History. See the future. It’s in the past. Archaeological research has identified important developments in the evolution of society in Southern Africa. The San Bushmen were the native hunter-gatherer peoples of the region. Subsequently, Khoi pastoralists entered the region and were followed by Bantu speaking farmers from central Africa. They created the first urban societies in the region including the Kingdom of Mapungubwe on the Limpopo River. In medieval times, the Kingdom of... [More]
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Latin America History Course: The New World and Five Centuries of Colonialism

History. See the future. It’s in the past. This Latin American history course looks at the creation of the Americas starting with the 1492 arrival of Columbus. It is a paradigmatic history (a discovery, encounter or invasion) that is fundamental to understanding the formation of the modern world. This course begins by examining the spectacular indigenous pre-Columbian civilisations (Aztec, Mayan, Incan and others) followed by the European conquest. We will then consider the lasting... [More]
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Iran Study Day: The Glory of Ancient Persia

History. See the future. It’s in the past. Few countries can boast of such an illustrious past as Iran (ancient Persia). Join us for this richly-illustrated Study Day in which we examine Iran’s most powerful empires. Among the sites we visit are the awe-inspiring Achaemenid palaces and tombs of Persepolis, Susa, and Naqsh-i Rustam. We will also enter the lesser known, but equally powerful, world of the Sasanians whose opulent palaces and rock carvings at Bishapur and Firuzabad,... [More]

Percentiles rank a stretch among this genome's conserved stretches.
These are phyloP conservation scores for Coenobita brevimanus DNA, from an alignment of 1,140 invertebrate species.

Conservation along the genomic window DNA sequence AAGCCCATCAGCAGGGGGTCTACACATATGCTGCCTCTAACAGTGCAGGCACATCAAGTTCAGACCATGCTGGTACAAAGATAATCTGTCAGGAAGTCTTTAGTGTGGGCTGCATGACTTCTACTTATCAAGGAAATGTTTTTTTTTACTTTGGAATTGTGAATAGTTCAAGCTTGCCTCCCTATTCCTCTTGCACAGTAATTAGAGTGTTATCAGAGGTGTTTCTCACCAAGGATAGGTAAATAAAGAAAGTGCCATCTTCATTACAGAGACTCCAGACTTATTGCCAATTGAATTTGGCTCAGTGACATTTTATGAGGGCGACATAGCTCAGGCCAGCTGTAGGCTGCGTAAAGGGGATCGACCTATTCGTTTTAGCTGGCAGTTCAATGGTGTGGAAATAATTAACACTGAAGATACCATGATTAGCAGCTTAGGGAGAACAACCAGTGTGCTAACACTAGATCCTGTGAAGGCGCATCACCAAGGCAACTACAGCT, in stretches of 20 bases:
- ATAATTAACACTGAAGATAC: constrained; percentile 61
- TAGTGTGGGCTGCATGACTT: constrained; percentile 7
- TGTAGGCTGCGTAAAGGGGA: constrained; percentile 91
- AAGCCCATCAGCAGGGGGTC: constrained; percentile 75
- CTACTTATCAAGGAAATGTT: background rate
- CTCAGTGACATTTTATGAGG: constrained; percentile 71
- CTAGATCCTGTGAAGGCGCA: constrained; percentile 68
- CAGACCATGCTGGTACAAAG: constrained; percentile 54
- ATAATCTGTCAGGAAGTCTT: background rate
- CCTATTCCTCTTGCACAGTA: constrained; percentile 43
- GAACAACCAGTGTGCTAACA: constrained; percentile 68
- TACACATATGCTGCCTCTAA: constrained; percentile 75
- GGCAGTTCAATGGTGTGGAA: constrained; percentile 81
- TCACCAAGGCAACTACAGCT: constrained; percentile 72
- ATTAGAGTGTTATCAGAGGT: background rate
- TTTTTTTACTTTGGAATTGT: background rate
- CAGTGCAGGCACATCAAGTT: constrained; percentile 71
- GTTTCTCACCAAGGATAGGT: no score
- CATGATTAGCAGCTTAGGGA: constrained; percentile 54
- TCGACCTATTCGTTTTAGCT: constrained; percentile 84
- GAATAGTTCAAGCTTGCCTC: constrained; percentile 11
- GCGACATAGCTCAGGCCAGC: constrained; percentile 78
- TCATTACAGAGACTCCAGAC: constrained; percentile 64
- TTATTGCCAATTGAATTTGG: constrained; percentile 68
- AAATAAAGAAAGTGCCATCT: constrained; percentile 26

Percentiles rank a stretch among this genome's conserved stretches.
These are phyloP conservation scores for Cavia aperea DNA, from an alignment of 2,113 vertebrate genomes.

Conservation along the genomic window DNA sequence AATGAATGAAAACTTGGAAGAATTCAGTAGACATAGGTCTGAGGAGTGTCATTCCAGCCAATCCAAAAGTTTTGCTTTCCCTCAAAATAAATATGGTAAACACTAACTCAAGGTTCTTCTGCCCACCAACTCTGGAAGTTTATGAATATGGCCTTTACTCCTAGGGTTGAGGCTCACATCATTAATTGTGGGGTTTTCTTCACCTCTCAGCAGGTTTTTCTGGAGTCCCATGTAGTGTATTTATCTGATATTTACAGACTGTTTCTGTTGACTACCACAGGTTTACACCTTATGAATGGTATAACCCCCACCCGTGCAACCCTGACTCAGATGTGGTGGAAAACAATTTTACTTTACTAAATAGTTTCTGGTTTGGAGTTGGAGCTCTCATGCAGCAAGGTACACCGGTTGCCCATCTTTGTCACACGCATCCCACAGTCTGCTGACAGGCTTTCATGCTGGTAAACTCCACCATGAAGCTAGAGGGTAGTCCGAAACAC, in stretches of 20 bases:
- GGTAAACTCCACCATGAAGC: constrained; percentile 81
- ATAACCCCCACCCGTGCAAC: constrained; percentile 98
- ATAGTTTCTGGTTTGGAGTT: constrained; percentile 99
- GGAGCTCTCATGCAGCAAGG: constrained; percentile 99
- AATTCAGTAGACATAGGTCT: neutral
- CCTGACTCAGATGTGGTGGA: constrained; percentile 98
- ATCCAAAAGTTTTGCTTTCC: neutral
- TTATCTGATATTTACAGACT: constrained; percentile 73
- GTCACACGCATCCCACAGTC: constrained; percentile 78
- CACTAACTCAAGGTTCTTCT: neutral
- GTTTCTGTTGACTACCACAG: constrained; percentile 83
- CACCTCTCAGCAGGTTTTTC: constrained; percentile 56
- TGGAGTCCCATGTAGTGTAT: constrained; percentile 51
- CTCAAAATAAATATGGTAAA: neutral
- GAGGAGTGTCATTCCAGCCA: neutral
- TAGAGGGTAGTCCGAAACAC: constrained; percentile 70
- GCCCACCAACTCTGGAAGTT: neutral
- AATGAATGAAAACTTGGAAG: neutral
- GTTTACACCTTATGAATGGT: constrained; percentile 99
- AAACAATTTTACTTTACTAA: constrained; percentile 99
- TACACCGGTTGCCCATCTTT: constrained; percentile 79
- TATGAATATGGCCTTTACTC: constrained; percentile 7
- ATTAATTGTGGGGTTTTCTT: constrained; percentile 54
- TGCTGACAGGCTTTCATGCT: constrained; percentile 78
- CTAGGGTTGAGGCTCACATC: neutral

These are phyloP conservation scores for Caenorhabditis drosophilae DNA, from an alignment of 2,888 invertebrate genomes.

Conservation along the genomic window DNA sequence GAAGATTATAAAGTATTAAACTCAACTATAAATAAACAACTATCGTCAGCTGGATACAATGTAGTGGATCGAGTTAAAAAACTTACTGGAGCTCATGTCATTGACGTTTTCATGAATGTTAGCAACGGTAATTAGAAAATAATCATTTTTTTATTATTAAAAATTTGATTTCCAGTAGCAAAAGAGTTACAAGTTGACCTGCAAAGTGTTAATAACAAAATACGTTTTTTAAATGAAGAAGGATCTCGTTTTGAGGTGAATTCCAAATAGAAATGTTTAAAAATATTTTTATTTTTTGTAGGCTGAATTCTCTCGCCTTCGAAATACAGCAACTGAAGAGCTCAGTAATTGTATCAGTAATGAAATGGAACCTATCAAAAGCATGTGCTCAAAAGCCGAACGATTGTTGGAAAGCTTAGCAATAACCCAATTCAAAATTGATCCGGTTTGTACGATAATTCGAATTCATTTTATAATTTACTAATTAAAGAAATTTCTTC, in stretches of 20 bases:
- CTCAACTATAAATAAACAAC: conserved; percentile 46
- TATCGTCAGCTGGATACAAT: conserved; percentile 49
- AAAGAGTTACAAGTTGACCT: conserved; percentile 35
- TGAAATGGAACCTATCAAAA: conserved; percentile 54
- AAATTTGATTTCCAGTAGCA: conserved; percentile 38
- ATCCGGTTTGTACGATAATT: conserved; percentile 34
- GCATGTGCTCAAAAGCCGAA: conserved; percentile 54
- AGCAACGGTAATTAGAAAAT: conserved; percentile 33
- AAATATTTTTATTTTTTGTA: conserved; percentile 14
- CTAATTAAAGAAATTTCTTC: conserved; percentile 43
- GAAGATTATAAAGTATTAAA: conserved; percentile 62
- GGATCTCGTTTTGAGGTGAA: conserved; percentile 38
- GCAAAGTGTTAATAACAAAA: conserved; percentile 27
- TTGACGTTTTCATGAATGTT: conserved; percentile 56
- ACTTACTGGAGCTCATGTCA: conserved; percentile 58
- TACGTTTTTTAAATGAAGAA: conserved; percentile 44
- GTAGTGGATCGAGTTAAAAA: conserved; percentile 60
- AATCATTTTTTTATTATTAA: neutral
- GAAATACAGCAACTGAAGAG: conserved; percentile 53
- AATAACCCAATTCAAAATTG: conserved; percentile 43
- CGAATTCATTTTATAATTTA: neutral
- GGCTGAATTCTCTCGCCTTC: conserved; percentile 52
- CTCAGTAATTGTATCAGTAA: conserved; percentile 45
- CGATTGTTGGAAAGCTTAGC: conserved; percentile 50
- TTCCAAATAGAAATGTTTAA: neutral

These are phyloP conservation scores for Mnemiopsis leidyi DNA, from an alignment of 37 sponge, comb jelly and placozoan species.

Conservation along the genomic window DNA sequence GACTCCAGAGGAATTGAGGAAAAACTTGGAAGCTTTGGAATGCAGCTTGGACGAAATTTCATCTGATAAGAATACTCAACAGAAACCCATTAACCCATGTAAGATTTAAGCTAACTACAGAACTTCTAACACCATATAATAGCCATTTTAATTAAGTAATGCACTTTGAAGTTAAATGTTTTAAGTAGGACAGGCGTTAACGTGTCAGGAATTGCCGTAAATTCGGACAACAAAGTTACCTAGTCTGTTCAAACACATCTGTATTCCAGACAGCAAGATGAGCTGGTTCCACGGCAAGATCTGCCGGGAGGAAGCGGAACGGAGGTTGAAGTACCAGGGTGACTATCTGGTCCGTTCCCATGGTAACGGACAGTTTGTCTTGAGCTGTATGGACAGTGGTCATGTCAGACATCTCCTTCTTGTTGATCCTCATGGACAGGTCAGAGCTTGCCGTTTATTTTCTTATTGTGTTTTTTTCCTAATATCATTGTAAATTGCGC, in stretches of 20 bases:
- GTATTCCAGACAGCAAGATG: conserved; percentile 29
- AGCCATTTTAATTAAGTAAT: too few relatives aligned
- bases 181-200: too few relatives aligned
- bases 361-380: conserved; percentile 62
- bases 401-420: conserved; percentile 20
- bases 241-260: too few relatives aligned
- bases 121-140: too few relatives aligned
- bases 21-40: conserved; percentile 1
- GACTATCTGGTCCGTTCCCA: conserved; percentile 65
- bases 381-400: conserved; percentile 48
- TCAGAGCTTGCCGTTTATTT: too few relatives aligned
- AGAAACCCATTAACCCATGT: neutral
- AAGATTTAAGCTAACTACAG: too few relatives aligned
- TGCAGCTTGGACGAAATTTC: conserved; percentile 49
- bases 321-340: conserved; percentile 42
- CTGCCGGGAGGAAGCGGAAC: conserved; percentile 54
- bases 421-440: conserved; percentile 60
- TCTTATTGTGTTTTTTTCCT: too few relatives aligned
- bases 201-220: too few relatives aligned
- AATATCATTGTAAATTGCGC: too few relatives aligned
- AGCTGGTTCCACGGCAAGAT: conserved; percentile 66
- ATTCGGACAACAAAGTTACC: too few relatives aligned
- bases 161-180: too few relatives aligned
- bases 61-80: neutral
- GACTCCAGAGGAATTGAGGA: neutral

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History Course: Ancient Persia

History. See the future. It’s in the past. Learn about the complex history of Persia (modern Iran and beyond). Inhabited for 100,000 years ago, Persia developed complex urban society under the Elamites. The Medes were the first to politically unify the region in 625 BC. Cyrus the Great subsequently founded the Persian Empire in 550 BC. His heirs would expand Persian power to incorporate much of the ancient Middle East, creating a multi-ethnic Commonwealth that lasted 200 years. The... [More]
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Medieval Sicily Course: Byzantines, Arabs and Normans

History. See the future. It’s in the past. Sicily is located in the centre of the Mediterranean and has always been a cross roads of various cultures. In late antiquity the island was ruled by the Vandals, Goths and then the Byzantine Empire. In mediaeval times Sicily was invaded by Muslims from North Africa who created a dynamic multi-cultural society. Their ‘Emirate of Sicily’ was conquered in 1061 by the Norman Dukes Robert Guiscard and Roger I. Roger II subsequently created a... [More]
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Art History Course: Michelangelo meets Sinan

History. See the future. It’s in the past. Join us for an exploration of early modern Ottoman art compared with the artwork of the Renaissance in Italy. We will particularly focus on the works of Michelangelo and of Sinan, looking at the artists' thematic representations in their major works, including the Last Judgement and Rustern Pasha Mosque. We will also look at how the work of each artist inspires spiritual and inward contemplation, and establishes a connection between the... [More]